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Home Planet

Archive for August 2013

The Sweetest Season: Summer in the Northwest

    I haven’t set the kitchen table in weeks.

    Each morning I wake up, pour a cup of coffee, open the back door and step out onto my patio. Usually it is cool enough to wear a robe or the heavy man’s denim work shirt I sometimes slip over my gown when I'm too impatient.

     Lunch might be a salad while I work at the big table on the patio or idle in the shaded corner of my backyard. Dinner is eaten late, on the patio again, just as the sun slips behind the trees on the horizon. After the meal I leash the dog and walk to Manito Park to take a stroll around the gardens, where it is always at least five degrees cooler and the air is thick with the heady perfume of flowers. Then, at night, after the dishes are done and the dog and the cats have been fed, I slip out the back door again for a few more minutes. I sit on the glider, pushing myself back and forth with my toes against concrete that still holds the warmth of the sun, and I mark the end of another day.

    This time of year, my living area is always turned inside out. I eat, read, relax, work and daydream outdoors. When my children were all still at home, before we moved out of the big house in the country and into the cottage in town, I set up a daybed on the patio. During the day they would sprawl over it, reading for hours, surrounded by newspaper comics, crossword puzzles, Barbie dolls, Breyer horses and empty Popsicle wrappers. At night, after dinner, after the last bit of daylight had faded, my youngest and I would lie down together on the summer bed. Often her sisters and her brother would join us and we would lie there like puppies in a basket, gazing up, watching the stars come out and the Milky Way spread like spilled paint across the black night sky. We pointed out the Big Dipper and called out when shooting stars streaked across overhead. We counted satellites. Sometimes we spotted the flash of the Space Station’s solar panels as it orbited, and once an owl startled us as it flew low and silently over the backyard.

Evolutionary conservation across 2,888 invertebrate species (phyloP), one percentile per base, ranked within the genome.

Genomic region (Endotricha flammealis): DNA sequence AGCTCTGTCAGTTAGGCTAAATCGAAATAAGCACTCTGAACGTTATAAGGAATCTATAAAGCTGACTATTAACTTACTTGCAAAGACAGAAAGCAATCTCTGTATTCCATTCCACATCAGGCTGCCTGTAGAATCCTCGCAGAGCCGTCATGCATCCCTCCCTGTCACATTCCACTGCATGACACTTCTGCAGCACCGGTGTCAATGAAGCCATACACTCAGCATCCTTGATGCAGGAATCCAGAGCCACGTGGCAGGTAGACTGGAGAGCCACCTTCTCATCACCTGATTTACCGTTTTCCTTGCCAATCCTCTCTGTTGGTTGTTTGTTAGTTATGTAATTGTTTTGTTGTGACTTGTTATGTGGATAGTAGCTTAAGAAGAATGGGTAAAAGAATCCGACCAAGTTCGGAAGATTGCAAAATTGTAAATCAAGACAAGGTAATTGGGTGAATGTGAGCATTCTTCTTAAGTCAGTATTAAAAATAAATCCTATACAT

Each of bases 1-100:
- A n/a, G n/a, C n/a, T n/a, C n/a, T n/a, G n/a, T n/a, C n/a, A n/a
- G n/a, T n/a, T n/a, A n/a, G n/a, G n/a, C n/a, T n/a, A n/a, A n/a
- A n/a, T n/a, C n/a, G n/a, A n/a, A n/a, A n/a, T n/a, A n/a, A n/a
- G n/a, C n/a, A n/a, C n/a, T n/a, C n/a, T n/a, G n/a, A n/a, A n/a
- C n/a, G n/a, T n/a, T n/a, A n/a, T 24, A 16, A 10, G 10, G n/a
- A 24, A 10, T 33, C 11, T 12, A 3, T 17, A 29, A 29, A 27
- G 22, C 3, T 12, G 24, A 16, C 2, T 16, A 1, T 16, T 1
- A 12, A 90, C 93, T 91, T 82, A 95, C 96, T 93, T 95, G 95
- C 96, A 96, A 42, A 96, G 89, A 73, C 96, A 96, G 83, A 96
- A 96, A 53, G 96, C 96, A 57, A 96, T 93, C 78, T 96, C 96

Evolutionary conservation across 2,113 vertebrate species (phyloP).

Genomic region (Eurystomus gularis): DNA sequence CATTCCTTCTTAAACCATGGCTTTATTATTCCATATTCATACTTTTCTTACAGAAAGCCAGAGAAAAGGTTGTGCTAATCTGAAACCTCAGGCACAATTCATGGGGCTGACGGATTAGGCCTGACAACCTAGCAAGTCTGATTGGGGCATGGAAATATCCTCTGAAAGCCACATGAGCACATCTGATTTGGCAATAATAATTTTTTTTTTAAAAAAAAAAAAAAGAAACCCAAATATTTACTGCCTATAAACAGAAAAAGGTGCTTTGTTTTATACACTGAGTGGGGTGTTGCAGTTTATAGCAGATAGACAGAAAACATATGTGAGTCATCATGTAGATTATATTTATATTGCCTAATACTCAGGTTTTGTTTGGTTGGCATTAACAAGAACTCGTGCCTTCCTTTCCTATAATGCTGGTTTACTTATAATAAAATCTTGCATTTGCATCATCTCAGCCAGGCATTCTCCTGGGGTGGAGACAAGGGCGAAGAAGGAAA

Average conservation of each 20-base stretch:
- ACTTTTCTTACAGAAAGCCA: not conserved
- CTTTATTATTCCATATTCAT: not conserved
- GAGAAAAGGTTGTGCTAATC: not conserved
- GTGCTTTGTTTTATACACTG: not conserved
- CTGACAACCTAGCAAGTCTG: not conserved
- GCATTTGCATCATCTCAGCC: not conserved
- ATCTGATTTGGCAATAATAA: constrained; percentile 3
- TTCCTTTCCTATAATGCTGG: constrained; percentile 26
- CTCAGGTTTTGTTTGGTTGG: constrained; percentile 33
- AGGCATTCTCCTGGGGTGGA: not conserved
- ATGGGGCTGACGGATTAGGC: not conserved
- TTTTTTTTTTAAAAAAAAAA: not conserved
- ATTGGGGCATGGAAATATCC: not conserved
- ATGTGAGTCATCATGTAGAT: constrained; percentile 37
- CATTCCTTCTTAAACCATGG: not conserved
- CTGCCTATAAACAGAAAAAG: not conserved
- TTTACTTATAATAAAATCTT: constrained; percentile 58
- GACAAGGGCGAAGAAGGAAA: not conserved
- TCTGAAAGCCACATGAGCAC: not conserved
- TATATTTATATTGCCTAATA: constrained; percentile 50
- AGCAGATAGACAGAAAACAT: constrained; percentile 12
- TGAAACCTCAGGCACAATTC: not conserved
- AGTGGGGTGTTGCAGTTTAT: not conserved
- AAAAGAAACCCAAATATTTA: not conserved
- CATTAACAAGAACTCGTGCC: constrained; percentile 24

Eventually the others would wander off and the youngest would drift off to sleep in my arms. But I would always lie there a bit longer, breathing the shampoo-and-green-grass fragrance of her hair, reluctant to let her go.

    Finally, around midnight, I would rouse her and help her stumble up to her bed and then climb into my own.